Timeless Quotes from the Ancient Greek Philosophers



“The School of Athens,” by Raphael. Vatican Museums. Credit: Public domain

When searching for an inspirational quote, one need look no further than the wisdom of the ancient Greek philosophers. The insights these men shared with the world resonate even in our modern times today, and will live forever our consciousness.

Let’s take a look at some of the best quotes by some of the most famous Greek philosophers, which are sure to make you reflect on life’s many issues, and maybe even change the way you think.

Roman copy in marble of a Greek bronze bust of Aristotle by Lysippos, c. 330 BC, with modern alabaster mantle. Credit: Wikimedia Commons

Aristotle

The brilliant Greek philosopher of the 4th century BC is known for his belief that humans are responsible for creating their own virtues and that we develop them as we interact with other humans. We therefore form habits, and this is what makes it hard for humans to change our ways – we are creatures of habit.

However, this does not consign us to lives that are predetermined by rote — we can create positive and virtuous habits just as easily as negative ones, he believed.

“Neither by nature, then, nor contrary to nature do the virtues arise in us; rather we are adapted by nature to receive them, and are made perfect by habit.”

Aristotle also said “It is the mark of an educated mind to be able to entertain a thought without accepting it.”

In a much more romantic vein, the great philosopher and student of Plato also had this hauntingly lovely insight, which doubtless remains as true today as ever:

“Love is composed of a single soul inhabiting two bodies.”

Known as the “Laughing Philosopher,” this is often how Democritus has been depicted throughout the ages. Credit: Wikimedia Commons

Democritus

Democritus was a mathematician, physicist, ethicist and philosopher who lived in the 5th century BC. A near contemporary of Socrates, his works also included those on the study of cosmology. He often spoke of his belief that the best way for society and individuals to achieve tranquility was by only biting off as much as can be easily handled and not concerning ourselves with things that are not essential.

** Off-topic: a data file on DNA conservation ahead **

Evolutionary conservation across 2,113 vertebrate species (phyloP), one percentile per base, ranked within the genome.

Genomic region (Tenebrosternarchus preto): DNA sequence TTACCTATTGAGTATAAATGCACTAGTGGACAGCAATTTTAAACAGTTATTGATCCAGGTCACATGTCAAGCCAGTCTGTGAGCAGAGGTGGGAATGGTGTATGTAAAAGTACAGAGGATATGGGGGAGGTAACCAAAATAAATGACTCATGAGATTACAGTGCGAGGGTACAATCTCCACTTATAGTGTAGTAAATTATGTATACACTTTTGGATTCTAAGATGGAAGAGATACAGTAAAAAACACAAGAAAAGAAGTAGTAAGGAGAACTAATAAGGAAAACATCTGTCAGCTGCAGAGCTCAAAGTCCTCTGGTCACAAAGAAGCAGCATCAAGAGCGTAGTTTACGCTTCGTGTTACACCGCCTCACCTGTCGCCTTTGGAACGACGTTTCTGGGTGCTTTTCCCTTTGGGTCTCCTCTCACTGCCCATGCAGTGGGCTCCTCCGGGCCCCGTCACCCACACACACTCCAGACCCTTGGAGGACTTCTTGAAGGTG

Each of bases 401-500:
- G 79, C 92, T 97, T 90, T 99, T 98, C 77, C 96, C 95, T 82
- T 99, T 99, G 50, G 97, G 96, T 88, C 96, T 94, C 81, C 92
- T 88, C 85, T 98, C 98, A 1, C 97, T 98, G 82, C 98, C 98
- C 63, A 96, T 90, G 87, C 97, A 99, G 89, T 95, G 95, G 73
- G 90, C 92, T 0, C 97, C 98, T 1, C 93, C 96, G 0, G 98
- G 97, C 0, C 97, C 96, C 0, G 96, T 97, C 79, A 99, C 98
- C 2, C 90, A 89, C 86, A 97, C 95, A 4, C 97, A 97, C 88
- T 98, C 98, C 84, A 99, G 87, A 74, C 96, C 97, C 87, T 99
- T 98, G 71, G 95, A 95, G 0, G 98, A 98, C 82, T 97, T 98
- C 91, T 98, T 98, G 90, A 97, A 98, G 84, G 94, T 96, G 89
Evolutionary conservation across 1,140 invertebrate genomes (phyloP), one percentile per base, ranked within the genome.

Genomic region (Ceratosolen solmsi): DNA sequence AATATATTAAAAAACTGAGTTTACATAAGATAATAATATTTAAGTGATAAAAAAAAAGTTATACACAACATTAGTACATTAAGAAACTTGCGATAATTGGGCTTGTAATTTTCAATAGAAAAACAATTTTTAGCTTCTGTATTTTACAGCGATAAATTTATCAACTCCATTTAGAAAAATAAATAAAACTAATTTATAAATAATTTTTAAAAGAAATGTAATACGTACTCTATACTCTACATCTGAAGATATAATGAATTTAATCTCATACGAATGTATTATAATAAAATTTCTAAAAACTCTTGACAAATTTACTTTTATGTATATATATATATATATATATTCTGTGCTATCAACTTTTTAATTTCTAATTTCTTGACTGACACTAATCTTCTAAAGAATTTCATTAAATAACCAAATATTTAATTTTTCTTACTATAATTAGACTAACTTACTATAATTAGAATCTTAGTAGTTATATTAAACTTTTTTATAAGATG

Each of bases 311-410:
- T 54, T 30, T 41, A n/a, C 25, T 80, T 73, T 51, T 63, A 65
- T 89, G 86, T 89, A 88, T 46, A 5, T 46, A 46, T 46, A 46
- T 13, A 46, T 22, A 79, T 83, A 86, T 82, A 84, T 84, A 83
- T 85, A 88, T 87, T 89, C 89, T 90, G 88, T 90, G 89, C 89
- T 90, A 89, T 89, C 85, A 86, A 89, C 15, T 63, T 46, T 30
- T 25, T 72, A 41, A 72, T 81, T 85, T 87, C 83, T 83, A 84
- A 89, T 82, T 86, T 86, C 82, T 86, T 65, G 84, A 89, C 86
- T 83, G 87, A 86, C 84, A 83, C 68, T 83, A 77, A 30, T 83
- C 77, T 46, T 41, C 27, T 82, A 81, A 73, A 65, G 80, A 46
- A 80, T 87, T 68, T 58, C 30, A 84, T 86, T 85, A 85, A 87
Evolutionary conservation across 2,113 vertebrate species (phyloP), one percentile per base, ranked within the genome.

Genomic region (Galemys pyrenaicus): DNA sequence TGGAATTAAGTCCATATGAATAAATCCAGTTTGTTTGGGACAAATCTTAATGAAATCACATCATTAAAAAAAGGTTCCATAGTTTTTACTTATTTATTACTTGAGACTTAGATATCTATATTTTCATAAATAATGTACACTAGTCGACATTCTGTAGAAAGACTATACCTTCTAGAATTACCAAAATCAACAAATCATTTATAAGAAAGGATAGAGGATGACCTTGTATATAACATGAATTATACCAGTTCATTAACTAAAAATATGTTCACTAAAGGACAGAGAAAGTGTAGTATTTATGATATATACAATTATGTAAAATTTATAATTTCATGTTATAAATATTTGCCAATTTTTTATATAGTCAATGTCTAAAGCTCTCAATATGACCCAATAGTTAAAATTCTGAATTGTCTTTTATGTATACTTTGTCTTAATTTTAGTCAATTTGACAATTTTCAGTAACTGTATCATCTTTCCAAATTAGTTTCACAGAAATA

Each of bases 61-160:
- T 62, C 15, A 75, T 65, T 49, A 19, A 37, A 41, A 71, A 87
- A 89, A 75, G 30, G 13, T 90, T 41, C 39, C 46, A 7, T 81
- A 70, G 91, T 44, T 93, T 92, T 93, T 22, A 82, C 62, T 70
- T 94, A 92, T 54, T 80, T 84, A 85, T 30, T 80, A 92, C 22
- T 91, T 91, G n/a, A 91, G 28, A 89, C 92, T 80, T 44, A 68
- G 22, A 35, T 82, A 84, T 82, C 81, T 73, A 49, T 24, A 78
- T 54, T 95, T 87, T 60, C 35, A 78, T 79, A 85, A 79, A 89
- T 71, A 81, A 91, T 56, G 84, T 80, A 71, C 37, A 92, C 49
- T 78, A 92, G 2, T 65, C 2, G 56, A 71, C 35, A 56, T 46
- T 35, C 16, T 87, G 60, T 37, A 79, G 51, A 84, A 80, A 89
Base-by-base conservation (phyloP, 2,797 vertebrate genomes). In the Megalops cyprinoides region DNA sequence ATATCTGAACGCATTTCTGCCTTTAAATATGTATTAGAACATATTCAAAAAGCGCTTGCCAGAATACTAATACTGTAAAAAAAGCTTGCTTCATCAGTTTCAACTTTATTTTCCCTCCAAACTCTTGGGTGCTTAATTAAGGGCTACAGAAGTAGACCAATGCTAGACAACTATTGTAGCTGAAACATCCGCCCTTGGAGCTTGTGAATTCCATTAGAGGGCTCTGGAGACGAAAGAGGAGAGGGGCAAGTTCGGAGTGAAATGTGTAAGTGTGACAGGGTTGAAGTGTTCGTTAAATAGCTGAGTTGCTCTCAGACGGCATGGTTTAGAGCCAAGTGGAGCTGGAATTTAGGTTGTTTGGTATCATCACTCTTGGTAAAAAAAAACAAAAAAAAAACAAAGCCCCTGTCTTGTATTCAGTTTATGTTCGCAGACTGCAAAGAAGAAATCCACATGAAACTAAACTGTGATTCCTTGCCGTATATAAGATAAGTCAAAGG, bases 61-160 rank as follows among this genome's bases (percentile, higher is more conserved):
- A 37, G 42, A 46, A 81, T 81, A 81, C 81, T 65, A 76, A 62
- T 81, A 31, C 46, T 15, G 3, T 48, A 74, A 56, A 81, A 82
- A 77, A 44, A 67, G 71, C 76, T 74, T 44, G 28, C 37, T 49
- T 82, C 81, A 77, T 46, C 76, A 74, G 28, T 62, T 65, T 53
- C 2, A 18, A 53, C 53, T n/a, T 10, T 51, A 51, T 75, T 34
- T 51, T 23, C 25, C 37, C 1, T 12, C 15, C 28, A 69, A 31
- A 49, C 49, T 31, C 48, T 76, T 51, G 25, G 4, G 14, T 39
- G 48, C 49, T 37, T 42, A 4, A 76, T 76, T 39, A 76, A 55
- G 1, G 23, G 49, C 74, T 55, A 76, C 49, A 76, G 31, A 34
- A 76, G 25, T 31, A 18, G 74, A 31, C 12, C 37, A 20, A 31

Known throughout history as the “Laughing Philosopher” (for his humor when contemplating human folly), he was responsible for coining the terms “Abderitan laughter,” which means a scoffing, dismissive type of laughter, and “Abderite,” meaning a scoffer.

The great thinker reduced the universe into a simple sentence, which may perhaps give us the correct perspective on the world when we become overwhelmed with current events today: “Nothing exists except atoms and empty space; everything else is just opinion.”

Socrates. Statue in front of the Academy of Athens. Credit: Wikimedia Commons

Socrates

Socrates is perhaps the best-known philosopher of ancient times. Born in 470 BC, living until 399 BC, he is credited for being one of the founders of Western philosophy. He was also the first moral philosopher of Western ethical thought, also referred to as “virtue ethics.” Some of his most well-known quotes include the following:

“False words are not only evil themselves, but they infect the soul with evil.”

“An unexamined life is not worth living.”

And another, which surely makes many of us pause: “Worthless people live only to eat and drink; people of worth eat and drink only to live.”

Perhaps most surprisingly, the great thinker, who doubtless was one of the most brilliant men to ever live, also gave this gem of humility to the world: “One thing I know, is that I know nothing. This is the source of my wisdom.”

Roman copy of a portrait bust by Silanion for the Academia in Athens (c. 370 BC). Credit: Wikimedia Commons

Plato

Plato, born in approximately 428 BC, living until 347 BC, was one of Socrates’ brightest students and went on to become the founder of the Academy in Athens, the first institution of higher learning in the entire Western world. He is considered to be the most pivotal figure in the development of the Western tradition of philosophy.

He summed up humankind’s eternal quest for knowledge in his saying:

“Man is a being in search of meaning.”

On his own quest for knowledge of the universe and human nature, he came to the realization that “The worst of all deceptions is self-deception.”

Plato also said: “No man should bring children into the world who is unwilling to persevere to the end in their nature and education” and “Rhetoric is the art of ruling the minds of men.”